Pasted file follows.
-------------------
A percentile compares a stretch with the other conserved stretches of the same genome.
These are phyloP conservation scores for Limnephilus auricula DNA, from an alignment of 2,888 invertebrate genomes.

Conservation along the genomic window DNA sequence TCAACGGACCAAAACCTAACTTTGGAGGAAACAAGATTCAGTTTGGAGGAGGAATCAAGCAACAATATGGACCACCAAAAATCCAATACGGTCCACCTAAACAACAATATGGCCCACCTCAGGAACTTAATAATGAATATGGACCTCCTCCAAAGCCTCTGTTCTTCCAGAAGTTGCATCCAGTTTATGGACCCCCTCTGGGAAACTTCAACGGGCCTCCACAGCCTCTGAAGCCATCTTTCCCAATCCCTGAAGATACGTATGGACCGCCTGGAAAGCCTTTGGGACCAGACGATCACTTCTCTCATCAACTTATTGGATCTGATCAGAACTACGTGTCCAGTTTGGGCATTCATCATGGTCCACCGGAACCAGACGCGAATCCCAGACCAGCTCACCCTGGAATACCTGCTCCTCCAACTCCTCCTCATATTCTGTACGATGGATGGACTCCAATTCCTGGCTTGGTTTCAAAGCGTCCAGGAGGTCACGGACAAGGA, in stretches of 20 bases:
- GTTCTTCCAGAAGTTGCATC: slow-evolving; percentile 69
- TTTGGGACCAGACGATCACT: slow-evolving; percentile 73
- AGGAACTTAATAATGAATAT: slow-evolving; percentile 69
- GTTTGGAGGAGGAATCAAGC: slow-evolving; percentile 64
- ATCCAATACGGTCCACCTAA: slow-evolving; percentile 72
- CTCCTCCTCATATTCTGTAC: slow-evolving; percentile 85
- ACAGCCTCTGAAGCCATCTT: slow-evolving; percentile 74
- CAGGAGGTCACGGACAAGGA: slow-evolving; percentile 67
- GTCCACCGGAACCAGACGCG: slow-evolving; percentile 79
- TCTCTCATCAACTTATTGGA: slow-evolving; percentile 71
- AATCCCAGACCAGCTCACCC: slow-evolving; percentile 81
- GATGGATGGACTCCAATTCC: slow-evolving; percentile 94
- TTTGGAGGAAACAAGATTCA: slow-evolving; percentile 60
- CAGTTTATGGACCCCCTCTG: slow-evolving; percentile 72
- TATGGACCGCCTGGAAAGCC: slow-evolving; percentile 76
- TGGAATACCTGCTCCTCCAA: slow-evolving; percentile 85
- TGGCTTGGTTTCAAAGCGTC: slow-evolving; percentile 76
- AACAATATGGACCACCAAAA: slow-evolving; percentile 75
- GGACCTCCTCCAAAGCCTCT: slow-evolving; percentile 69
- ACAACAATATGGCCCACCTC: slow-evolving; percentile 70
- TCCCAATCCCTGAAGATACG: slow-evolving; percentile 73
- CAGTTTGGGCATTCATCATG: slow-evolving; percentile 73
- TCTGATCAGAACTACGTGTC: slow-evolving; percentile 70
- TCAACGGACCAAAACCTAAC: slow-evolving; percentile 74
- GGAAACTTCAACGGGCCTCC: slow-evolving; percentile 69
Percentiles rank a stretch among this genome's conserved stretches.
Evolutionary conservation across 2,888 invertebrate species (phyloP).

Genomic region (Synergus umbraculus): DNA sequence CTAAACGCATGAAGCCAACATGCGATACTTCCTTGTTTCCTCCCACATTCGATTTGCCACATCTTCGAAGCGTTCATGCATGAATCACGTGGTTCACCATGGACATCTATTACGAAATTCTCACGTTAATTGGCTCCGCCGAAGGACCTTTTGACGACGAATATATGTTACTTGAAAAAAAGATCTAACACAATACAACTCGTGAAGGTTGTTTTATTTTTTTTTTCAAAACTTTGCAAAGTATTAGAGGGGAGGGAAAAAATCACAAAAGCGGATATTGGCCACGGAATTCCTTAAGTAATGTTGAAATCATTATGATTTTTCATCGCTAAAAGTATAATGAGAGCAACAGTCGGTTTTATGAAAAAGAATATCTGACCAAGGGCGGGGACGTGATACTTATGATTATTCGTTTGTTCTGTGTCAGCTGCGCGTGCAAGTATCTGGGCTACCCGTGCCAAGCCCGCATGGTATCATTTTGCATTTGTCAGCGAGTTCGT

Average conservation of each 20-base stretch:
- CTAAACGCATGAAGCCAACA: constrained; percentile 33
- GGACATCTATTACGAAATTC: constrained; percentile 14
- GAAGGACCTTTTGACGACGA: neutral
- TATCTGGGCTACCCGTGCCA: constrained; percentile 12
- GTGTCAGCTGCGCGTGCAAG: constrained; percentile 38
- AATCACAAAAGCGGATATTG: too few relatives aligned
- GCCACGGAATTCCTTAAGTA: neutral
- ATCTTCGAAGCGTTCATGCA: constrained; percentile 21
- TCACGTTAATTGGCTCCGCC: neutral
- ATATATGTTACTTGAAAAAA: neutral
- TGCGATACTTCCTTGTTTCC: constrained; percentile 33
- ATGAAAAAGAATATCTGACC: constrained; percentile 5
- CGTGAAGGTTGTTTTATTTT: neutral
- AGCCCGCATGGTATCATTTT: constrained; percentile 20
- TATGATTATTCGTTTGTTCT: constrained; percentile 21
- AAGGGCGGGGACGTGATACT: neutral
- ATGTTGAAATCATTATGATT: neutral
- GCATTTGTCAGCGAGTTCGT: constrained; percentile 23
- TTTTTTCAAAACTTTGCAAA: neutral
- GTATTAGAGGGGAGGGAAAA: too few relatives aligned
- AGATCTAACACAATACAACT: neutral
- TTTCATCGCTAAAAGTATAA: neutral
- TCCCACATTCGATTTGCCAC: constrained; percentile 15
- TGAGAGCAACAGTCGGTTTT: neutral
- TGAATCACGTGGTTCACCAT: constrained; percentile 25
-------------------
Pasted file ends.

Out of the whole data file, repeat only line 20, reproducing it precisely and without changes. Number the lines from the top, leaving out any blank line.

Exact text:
- TGGCTTGGTTTCAAAGCGTC: slow-evolving; percentile 76